So why is so little being done?
A global survey by McKinsey & Company, conducted between August 31 and September 10 2010, found that the percentage of executives who believed gender diversity in leadership links to better financial performance has risen.
The survey also found that companies are still doing little to act on that belief. At most companies surveyed, gender diversity wasn’t a high priority, and gender-diversity policies varied widely. But these priorities and policies work. At respondent companies where gender diversity is a relatively high priority, and where policies promoting gender diversity are relatively numerous, executives say that company leadership is more diverse. Between respondents who said gender diversity was among the
top-three agenda items and all respondents, there was a 32 percentage point difference between the proportion who reported that women filled more than 15 percent of the C-level positions.
Supportive CEOs and other top managers also affect the performance on diversity, but the survey found that few top management teams monitor gender-diversity programs. The three programs most often cited by respondents were flexible working conditions, support for reconciling work and family life, and programs to encourage female networking. The most effective policies among companies with more than 15 percent of women at C-level were program-monitoring by the CEO, skill-building programs designed specifically for women, and encouraging or requiring the company’s senior executives to become mentors of junior women.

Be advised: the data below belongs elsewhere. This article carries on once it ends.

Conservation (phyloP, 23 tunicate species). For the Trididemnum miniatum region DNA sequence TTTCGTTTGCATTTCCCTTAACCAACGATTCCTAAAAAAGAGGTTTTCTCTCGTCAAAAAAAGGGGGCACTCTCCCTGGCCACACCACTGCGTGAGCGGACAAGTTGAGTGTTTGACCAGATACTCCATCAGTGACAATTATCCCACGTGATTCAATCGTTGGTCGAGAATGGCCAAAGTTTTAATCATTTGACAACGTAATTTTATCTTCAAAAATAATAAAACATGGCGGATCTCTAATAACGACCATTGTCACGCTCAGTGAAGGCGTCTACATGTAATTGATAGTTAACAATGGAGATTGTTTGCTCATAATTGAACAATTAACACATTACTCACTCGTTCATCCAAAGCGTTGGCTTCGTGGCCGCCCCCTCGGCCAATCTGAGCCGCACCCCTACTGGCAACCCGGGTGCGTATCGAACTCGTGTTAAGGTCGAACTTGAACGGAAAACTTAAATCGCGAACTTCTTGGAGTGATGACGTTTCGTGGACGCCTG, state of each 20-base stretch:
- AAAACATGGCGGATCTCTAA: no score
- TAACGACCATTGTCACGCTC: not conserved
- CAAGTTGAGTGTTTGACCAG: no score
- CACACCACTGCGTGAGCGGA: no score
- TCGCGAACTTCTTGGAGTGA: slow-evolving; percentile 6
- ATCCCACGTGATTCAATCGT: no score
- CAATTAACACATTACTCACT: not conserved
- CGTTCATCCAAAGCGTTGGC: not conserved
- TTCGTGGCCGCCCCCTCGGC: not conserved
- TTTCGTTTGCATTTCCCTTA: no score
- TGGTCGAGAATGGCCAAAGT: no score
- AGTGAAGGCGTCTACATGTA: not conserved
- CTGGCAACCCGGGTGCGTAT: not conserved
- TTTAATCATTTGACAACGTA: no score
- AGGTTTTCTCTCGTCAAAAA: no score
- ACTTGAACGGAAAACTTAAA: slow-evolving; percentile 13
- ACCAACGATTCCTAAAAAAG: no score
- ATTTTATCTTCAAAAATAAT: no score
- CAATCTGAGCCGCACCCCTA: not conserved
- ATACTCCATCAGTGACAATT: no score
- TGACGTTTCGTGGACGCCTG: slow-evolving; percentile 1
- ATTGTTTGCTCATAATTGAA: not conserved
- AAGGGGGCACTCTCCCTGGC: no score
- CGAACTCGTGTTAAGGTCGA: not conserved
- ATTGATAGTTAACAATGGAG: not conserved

The survey found that the variable that had the most impact on the gender diversity outcome was the interest shown by the CEO and top management in the progress of gender diversity programs. Only 18 percent of respondents said their companies’ CEOs and top executive teams were seen to be monitoring gender-diversity programs, despite the fact that nearly half (more than for any other tactical variable) thought that visible C-level monitoring was the most effective way to increase gender diversity
Twice as many women as men said a low level of C-level commitment was one of the key barriers to achieving gender diversity, but the single most frequently cited barrier was a lack of awareness of or concern about gender diversity as an important issue. Only 7 percent of respondents said their companies had had difficulty implementing a top-management monitoring policy. Of respondents whose companies had implemented such monitoring in the past five years, 65 percent (the highest percentage for any executive measure) said the measure had had a positive impact on gender diversity.
The visible commitment to gender diversity of the top executive team is needed to achieve a significant improvement.
Most C-level executives are well aware of this. Almost half of the survey’s C-level male respondents and 60 percent of the C-level female respondents acknowledged that visible monitoring by top executives had the most impact on increasing gender diversity.